Gordon walked to the kitchen, grabbed the mop and bucket, bleach, and yellow vinyl gloves. He paused when he got back to the bathroom door, unsure if he really wanted to flick the light on. As the smell of tomato sauce and sulphur engulfed his nose, he opted to leave the light off.
Snapping the gloves on, he lowered himself to his knees. Reaching into the darkness, he felt along the floor, scraping the biggest chunks of vomit into a single pile. Once or twice the slick goop squelched through his fingers, sploshing back across the floor before he could deposit it into the bucket. His mother would have taunted him, were she still alive. “Disgusting boy,” she’d say. “That’s exactly what little piggies deserve.”
Flicking the light on, Gordon’s battle with his gag reflex was enough to push thoughts of his mother far away.
The scent of bleach burned through his nostrils by the time his accident was fully cleaned away. But as he reached to switch off the light, an orange string dangling over the side of the toilet caught his eye.
Gas gurgled through Gordon’s stomach as he stared at the strand which was most definitely not spaghetti. Belching he could taste pumpkin, and as he stared at the orange string hanging on the toilet seat, he realised what it was – a strand of pumpkin innards. Plucking a square of toilet paper to wipe away the orange string, he only then noticed a white pumpkin seed clung to the end of the anomalous strand. He flushed it away, perplexed.
Not only had Gordon not eaten pumpkin, he despised the seeds. His mother used to make him eat them and he remembered the way they stuck in his teeth and jabbed his tender gums. The thought of consuming anything made his guts quiver again.
He washed his hands and walked to his bedroom to retrieve the bottle of Pepto-Bismol from his nightstand. A couple of chugs and his stomach seemed to settle. Chucking his foul-smelling shirt into the laundry hamper, his mind was still trying to figure out where the seed had come from when he heard candy wrappers rustling on the floor of the living room.
As soon as he came around the hallway corner frigid air slapped against him. Beyond his recliner, the patio doors were open. The wrappers caught in the draft rushed toward his feet like fallen leaves.
Gordon crossed over to the door quickly, snapping on the back-porch light. He could see nothing beyond the glow of the dim bulb. “You little fuckers better take off, or I’m calling the cops,” he shouted. There was no response and no movement.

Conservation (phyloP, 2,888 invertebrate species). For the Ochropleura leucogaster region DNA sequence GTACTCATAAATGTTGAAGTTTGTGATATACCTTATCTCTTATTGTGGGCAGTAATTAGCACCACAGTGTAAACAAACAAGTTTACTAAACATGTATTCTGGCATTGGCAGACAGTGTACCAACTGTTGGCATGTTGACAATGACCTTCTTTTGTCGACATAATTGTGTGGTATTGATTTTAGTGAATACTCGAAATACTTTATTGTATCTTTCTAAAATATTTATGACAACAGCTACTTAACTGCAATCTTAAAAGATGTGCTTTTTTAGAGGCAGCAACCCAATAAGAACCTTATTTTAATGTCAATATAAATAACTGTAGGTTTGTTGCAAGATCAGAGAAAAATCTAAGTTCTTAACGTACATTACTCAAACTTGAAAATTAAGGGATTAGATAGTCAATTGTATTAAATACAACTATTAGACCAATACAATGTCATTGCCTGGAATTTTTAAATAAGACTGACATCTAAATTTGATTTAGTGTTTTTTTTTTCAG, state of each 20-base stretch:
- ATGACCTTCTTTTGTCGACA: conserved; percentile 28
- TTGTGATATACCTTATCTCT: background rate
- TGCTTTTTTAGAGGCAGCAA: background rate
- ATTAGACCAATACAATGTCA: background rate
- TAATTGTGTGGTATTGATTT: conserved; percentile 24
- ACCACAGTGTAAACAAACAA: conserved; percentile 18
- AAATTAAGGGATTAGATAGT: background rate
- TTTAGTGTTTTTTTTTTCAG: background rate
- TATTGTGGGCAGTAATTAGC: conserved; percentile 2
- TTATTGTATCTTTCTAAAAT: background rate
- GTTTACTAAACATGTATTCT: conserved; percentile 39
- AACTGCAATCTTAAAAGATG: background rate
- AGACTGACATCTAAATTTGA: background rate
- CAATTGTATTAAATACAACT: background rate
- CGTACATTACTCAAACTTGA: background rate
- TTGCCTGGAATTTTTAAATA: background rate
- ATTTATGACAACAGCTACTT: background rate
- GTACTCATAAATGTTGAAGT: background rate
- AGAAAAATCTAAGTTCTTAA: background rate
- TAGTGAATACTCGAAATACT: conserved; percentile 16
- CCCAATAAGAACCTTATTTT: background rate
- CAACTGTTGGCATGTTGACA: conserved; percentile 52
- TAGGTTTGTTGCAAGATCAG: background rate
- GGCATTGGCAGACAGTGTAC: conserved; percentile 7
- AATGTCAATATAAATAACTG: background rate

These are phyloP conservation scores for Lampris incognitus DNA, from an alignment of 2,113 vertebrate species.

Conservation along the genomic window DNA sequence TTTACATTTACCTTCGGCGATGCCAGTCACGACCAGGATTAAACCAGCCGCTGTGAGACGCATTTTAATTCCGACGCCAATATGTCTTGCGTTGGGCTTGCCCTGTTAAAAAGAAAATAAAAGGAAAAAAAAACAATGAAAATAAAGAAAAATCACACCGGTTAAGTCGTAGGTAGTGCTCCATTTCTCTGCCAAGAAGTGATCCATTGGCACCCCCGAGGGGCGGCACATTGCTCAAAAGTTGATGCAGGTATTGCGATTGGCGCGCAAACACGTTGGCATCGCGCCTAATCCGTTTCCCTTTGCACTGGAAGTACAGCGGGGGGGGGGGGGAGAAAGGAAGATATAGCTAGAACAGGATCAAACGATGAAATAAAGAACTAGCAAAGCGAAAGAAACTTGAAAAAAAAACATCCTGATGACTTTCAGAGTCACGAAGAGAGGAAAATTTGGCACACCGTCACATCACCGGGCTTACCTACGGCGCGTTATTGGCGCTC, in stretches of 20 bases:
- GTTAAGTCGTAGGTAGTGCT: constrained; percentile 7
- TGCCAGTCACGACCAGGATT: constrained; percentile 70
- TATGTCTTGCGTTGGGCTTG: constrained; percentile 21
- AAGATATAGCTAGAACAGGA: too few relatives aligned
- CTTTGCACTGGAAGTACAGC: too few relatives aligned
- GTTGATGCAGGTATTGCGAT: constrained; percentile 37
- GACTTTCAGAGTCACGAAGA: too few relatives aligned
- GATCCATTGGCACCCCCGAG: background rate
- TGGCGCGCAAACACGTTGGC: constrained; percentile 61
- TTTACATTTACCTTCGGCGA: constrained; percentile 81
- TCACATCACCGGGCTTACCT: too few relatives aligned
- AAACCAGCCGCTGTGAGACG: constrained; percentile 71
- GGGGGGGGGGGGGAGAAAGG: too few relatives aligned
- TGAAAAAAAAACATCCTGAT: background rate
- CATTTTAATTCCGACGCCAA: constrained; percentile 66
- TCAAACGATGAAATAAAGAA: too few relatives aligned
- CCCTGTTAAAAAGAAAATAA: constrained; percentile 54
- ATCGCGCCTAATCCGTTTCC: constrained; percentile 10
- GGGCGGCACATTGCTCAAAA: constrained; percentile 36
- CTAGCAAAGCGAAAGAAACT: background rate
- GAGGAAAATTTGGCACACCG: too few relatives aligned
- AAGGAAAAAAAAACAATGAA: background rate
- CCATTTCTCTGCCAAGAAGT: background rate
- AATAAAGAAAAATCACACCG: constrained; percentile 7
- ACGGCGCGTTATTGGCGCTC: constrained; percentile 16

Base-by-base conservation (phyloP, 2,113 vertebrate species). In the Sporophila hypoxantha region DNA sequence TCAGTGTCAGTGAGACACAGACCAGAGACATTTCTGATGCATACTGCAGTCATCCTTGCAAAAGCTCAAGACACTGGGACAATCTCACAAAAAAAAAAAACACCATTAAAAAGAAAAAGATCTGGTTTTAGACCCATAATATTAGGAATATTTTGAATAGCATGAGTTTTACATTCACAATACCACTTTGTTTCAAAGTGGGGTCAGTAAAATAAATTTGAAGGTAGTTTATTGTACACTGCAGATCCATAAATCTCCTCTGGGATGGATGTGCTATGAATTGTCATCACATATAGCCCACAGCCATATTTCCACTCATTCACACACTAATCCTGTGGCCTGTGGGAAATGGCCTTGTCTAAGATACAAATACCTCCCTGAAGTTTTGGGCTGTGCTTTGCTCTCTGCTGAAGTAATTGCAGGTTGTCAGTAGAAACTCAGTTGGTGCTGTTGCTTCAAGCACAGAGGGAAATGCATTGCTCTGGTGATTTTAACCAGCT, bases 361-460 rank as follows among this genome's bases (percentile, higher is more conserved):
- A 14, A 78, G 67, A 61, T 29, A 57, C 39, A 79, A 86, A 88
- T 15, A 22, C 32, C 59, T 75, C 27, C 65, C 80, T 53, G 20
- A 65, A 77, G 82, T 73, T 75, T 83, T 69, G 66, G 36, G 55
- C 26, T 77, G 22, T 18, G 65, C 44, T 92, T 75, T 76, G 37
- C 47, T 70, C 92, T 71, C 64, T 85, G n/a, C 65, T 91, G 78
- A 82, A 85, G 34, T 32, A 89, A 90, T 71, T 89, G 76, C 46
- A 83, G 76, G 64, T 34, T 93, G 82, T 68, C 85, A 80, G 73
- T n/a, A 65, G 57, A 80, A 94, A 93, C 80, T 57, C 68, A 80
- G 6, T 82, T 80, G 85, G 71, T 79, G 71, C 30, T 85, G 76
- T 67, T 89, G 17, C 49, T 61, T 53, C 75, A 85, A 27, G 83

He slid the door closed and locked it, leaving the light on just in case those teens tried to play another trick on him. But turning around to face the living room fear tightened coils around his chest. He was already too late. They were inside, helping themselves to the few treats he’d left beside his chair.
“Thought you said you didn’t have anything left,” the ghost girl said, shoving a chocolate marshmallow in her mouth.
“Told you he was lying,” the witch girl said, directing an icy glare at Gordon.
The vampire girl stood closest to Gordon. A wicked grin revealed more fangs than normally found in the cheap plastic costume teeth. “Wasn’t very nice of you, was it, Gourd-Man?”
“I’m sorry,” Gordon stuttered, feet shuffling back to the edge of the patio door. “Take what you want, just don’t hurt me.” His hand fumbled behind his back, trying to release the door lock.
“That tickles,” a giggling voice said in Gordon’s ear. As he turned toward the sound, he was face to face with the ghost girl, his hand still visible, but plunged directly through her middle. “Boo,” she shouted, followed by ripples of laughter, as Gordon hurtled toward the front door.
Fingers clamped around his arms as the witch and vampire caught him and tossed him into his chair as though he weighed nothing. Before he could find his footing, bands of yellow Halloween caution tape flew out of the witch’s sleeves, wrapping around Gordon’s chest and tying him to the chair.
“Oh, we’ll take what we want alright,” the vampire girl said with a chuckle. Looking down at him she eyed his potbelly. “Looks just the right size, don’t you think?”